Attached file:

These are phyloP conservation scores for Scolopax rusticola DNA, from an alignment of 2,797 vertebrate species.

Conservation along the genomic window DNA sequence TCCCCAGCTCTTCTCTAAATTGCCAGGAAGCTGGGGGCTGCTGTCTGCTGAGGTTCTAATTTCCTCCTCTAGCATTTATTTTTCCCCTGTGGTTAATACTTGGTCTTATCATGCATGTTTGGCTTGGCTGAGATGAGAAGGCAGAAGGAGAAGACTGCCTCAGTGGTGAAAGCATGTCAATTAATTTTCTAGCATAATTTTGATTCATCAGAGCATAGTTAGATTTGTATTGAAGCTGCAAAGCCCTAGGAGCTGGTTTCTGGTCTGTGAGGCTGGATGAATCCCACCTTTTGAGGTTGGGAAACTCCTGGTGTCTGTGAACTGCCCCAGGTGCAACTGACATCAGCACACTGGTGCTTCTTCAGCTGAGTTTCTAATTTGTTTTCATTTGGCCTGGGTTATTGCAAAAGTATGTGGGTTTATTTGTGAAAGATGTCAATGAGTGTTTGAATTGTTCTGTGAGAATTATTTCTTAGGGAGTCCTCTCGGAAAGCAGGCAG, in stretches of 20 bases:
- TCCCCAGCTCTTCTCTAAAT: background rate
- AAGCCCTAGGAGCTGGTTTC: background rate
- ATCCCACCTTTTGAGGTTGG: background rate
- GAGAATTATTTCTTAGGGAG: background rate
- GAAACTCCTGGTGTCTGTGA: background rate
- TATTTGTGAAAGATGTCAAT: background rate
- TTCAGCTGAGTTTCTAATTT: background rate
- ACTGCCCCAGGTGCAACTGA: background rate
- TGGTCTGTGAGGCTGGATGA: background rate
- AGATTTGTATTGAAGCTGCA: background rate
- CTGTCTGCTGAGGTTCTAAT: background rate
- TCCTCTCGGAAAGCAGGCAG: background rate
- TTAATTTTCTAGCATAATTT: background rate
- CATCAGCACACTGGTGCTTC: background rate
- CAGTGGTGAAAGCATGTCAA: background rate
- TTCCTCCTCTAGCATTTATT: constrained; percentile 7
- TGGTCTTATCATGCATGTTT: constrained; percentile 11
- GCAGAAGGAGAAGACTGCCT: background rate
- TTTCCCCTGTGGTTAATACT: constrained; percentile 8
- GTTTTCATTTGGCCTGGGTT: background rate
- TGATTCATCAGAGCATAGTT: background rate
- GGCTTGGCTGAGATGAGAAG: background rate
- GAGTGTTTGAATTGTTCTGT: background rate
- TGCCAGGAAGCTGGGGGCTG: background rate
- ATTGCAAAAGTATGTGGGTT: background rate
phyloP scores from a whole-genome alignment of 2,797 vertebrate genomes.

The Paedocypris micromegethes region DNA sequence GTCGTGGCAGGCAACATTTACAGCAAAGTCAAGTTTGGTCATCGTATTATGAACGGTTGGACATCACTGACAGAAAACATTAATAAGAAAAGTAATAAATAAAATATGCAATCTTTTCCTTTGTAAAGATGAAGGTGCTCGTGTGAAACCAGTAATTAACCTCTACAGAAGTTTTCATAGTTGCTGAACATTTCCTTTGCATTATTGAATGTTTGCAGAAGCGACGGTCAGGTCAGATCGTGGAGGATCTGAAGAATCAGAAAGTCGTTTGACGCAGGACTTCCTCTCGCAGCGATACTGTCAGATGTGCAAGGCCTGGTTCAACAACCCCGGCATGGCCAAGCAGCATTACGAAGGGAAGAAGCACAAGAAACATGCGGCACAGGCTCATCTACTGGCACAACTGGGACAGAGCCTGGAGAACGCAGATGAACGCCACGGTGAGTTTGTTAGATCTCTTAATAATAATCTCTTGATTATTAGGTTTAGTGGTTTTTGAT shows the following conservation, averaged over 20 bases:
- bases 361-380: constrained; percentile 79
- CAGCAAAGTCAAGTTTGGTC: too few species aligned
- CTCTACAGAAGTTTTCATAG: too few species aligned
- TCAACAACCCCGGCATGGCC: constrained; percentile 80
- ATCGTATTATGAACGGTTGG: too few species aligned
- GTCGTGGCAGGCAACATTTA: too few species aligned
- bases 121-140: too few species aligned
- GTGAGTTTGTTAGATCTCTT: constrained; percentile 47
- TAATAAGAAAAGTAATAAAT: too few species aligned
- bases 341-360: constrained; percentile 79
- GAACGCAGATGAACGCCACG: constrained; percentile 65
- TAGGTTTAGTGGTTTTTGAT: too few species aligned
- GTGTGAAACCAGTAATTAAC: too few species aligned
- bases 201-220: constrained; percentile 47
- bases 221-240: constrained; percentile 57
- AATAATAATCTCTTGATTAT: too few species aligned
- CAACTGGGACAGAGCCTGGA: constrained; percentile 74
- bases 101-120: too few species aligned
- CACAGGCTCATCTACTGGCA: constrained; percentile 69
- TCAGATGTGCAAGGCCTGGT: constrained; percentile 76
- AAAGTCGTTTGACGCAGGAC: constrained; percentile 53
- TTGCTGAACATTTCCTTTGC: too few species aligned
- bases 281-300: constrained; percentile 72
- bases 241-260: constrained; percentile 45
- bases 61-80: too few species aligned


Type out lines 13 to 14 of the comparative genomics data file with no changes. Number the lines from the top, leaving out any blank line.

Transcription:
- CTGTCTGCTGAGGTTCTAAT: background rate
- TCCTCTCGGAAAGCAGGCAG: background rate